Pianist Anna Vinnitskaya launched her international career after winning the celebrated Queen Elisabeth Competition in Brussels in 2007 – and this as only the second woman in the event’s history to attain this title after an interval of more than fifty years. Since that time she has mesmerised audiences and critics alike not only with her flawless technique, which came naturally to her during her childhood thanks to her parents – also pianists – but also through her ability to “paint” great canvases on the piano and through her gift for telling stories. “Her approach is poetically inflected without ever descending into slushiness, and she could never be accused of ugliness of tone or of using the piece as a vehicle for empty display,” wrote Gramophone magazine in 2015. The Washington Post added that she plays with passion as well: “Vinnitskaya is a true lioness at the keyboard, devouring the most difficult pages of music with adamantine force. She seemed almost to relish the technical thickets […]”
Visitors to the Prague Spring 2022 can also witness this for themselves when the artist appears as a chamber musician alongside stellar Austrian violinist Emmanuel Tjeknavorian and one of the world’s leading cellists, Daniel Müller-Schott. In addition to chamber music, Vinnitskaya also performs with prominent world orchestras and conductors. We could mention the tour she undertook last season with the Berlin Philharmonic under its Chief Conductor Kirill Petrenko, the culmination of which was her debut at the Salzburg Festival.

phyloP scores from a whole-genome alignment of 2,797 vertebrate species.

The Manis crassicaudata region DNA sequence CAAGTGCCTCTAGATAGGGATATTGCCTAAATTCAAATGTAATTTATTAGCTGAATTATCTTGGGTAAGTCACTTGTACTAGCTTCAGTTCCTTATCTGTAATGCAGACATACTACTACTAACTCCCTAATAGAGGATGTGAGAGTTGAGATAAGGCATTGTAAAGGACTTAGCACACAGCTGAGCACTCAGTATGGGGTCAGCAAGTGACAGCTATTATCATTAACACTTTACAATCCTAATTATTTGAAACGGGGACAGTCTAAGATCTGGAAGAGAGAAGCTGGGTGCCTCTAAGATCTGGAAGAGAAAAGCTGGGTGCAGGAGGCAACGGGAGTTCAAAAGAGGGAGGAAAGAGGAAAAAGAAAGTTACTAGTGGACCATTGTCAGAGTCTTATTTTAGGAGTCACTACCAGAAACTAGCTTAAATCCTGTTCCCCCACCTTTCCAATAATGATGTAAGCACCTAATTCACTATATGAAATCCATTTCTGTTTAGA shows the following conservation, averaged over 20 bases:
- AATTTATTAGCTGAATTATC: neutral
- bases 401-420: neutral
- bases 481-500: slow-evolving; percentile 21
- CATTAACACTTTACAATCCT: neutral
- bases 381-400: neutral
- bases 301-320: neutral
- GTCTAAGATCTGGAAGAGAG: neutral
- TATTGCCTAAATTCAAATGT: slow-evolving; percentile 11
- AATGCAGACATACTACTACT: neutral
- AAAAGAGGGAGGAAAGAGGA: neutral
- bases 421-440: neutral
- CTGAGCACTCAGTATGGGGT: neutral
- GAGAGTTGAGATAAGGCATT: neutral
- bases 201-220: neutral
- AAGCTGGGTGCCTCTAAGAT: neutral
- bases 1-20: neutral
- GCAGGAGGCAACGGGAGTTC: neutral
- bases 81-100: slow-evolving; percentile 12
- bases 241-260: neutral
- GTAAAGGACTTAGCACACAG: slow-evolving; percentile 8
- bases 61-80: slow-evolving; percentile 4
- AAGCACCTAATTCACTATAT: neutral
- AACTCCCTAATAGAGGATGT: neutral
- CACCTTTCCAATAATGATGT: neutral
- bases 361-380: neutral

A native of the Russian city of Novorossiysk, she made her home in Hamburg in 2001, where she studied at the Hochschule für Musik und Theater; after graduating she began teaching at the school at the age of twenty-six as one of the youngest members of staff. Her repertoire spans an arc from Bach to contemporary music; she was critically acclaimed for her recording of works by Ravel, which brought her Echo Klassik and Diapason d’or awards and was selected as Editor’s Choice in Gramophone magazine. In Prague she will perform Ravel’s Valses nobles et sentimentales, and the virtuosic La valse. Vinnitskaya has developed a special bond with Chopin and with Russian composers. For the Russian part of her debut programme at the Firkušný festival she chose the music of piano mystic and compositional visionary Alexander Scriabin, the 150th anniversary of whose birth occurred in January of this year.